Every year, Cadets participate in the Armistice Day Parades held at Memorial Park in Port of Spain. It is important that as cadets, a strong understanding of our history in Trinidad and Tobago has been influenced by the sacrifices of our forefathers, many of whom participated in the two wars, whether at home or abroad contributing to the fight.
These five chosen links are only a window to the vast amount of information that exists about Trinidad and Tobago’s role in the World Wars. If one should look at other wars fought in T&T, it can be an exciting look into a history that is often untold.
Did you know that the statue/cenotaph at Memorial Park was originally proposed to be erected on what it now Independence Square? Did you know that Macqueripe Bay was once the home of Allied Submarines? Did you know that the oil from our small nation was once the fuel used by allied fighter planes? Read these links to find out more!
1. Memorial Park—Monument to the brave
Trinidad Guardian Newspaper, Written by Angelo Bissessarsingh
“As a loyal colony, T&T saw many of its young men enlisting in various corps to fight for their monarch. They came from all backgrounds, ranging from poor black men merely looking for an opportunity to the sons of rich planters who felt that they would return covered in glory. Given the terrible casualties that were reported (in all over 200 men from T&T lost their lives), a public meeting chaired by the Mayor of Port-of-Spain, Dr Enrique Prada, was held at the Princes Building on August 4, 1916, to discuss a permanent memorial to the deceased.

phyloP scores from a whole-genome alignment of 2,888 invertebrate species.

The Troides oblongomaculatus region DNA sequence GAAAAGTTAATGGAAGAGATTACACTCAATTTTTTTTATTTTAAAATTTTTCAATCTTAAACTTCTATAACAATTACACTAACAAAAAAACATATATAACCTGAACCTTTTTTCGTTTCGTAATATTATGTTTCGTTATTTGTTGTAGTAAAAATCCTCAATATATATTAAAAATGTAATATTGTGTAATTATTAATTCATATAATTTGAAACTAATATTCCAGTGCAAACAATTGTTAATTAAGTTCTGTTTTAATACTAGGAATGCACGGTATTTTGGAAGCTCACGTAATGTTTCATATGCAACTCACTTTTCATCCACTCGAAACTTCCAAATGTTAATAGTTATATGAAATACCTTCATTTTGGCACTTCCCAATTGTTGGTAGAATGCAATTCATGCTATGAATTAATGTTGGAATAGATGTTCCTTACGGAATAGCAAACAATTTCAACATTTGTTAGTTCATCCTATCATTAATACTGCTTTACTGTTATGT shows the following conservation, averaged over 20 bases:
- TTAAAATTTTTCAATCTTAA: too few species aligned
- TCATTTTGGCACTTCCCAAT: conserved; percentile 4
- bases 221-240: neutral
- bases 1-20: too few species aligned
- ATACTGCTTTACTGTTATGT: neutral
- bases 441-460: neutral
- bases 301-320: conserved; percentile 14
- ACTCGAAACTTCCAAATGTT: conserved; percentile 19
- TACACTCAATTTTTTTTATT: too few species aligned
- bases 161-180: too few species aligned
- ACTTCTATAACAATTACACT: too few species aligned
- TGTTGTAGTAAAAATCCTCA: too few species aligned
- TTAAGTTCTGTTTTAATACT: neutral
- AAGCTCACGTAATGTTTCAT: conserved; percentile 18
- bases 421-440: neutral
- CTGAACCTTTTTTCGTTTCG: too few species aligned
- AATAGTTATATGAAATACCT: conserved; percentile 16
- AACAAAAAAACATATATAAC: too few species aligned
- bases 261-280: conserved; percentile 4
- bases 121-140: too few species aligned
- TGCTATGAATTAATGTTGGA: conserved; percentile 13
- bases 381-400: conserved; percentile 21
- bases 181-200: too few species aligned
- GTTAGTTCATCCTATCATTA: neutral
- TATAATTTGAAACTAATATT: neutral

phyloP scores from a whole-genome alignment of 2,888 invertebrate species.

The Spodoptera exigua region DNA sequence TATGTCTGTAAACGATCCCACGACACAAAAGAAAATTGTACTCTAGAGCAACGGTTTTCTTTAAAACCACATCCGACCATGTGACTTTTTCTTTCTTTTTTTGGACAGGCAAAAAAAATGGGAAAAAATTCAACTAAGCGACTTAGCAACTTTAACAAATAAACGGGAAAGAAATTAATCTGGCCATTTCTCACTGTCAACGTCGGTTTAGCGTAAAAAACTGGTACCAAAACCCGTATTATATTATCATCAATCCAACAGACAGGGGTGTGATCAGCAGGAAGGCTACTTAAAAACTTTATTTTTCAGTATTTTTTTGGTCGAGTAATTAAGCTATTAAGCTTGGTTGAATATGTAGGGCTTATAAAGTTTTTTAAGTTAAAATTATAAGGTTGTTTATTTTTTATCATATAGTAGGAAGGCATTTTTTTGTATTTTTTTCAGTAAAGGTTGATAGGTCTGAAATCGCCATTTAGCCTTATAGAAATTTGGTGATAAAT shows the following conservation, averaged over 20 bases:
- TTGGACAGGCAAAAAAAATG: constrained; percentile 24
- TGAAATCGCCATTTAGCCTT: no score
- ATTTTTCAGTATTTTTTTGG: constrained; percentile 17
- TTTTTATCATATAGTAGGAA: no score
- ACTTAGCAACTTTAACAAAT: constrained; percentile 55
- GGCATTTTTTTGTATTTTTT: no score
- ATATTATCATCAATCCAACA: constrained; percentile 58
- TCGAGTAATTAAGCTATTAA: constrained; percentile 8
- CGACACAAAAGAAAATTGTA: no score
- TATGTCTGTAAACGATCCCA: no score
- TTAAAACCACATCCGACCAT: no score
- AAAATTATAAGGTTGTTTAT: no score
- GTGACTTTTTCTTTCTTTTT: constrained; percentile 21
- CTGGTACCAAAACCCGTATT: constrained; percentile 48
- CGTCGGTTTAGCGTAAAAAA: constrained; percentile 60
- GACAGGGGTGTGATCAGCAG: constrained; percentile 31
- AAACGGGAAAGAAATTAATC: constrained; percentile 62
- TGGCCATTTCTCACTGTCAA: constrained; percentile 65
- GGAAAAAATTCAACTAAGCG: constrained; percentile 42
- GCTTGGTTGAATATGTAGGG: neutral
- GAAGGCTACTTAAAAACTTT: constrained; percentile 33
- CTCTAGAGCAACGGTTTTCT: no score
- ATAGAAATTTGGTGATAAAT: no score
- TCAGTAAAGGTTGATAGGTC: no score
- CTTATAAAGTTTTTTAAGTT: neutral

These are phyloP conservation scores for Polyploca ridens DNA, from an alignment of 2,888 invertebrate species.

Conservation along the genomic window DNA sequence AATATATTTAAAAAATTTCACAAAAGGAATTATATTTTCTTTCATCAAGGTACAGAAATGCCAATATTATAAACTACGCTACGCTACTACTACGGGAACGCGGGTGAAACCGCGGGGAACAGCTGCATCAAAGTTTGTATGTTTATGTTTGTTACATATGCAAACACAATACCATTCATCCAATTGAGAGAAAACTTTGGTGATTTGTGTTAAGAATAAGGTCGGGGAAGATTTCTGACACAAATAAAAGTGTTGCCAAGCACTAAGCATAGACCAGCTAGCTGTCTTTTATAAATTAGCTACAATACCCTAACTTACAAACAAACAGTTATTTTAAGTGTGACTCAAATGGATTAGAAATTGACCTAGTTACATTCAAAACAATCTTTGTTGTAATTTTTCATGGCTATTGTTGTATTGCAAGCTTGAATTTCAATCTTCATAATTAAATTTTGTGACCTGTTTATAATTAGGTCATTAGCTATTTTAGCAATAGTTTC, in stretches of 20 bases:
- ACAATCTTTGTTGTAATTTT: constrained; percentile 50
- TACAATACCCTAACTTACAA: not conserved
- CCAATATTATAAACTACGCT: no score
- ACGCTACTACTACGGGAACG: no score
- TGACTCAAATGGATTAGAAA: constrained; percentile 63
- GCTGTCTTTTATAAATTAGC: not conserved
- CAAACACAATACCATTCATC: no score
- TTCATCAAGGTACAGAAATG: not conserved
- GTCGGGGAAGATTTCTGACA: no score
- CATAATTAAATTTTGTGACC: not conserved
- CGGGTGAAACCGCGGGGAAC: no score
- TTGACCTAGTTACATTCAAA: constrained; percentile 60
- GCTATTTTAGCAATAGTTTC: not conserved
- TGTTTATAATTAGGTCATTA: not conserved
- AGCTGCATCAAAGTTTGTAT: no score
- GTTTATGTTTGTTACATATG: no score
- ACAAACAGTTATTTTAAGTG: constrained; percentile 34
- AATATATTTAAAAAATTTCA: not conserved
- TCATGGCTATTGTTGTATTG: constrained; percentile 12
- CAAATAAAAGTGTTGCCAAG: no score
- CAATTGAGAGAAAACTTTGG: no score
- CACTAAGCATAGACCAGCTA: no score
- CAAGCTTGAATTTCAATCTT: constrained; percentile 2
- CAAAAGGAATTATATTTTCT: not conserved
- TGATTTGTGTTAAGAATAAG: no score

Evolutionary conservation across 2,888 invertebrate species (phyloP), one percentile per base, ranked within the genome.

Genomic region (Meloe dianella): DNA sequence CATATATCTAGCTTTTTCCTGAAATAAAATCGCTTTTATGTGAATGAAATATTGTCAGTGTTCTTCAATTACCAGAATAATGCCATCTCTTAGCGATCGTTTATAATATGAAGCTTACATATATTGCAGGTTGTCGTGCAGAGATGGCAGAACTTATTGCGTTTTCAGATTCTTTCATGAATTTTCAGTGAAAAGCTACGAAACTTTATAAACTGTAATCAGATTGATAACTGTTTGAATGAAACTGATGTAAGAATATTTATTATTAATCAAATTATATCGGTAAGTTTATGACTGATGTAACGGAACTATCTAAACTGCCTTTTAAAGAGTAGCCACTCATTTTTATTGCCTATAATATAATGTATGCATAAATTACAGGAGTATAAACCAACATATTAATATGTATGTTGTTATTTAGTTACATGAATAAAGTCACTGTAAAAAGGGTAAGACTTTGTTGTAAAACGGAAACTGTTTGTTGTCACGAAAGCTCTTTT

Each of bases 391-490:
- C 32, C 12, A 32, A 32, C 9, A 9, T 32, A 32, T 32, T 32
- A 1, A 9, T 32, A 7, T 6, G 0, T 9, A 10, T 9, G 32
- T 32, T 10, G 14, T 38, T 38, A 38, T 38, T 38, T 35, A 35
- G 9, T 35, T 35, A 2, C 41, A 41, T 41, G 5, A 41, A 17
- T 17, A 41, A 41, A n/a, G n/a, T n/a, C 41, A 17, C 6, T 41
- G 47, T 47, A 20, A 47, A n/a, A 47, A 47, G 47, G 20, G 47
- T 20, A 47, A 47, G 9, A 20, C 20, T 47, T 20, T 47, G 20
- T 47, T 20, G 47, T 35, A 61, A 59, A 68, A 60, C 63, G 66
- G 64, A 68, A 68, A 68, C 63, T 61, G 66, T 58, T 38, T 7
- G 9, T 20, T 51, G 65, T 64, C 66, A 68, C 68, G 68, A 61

“…at a public conference in 1919 the suggestion was made that the monument should be erected on Marine (Independence) Square in the area now occupied by the Cipriani statue.
“Strenuous objections to this site led to another location being earmarked, this being the ‘Little Savannah,’ which was then an open pasture opposite the Royal Victoria Institute (National Museum).”
2. [VIDEO] Trinidad and Tobago Participation in WW2
Chaguaramas Military History Museum
This video tells a very detailed and informative story of the wars from a Trinbagonian perspective. The film’s producers interviewed surviving veterans of the war to hear of their stories.
“… there was one night when… my mother heard cannon fire exploding in the harbour here…. and I think sunk some cargo boats out there…
“I would have loved nothing better but to report to the Red Cross.”
~Noel Norton, RAF Navigator, World War II
And for those who thought that there was perhaps one or two American bases in the country, one important fact is left for us when the narrator indicated that at one point, American had two hundred and twenty-five (225) bases in Trinidad – not counting Tobago.
Click the link above, or watch the video here below: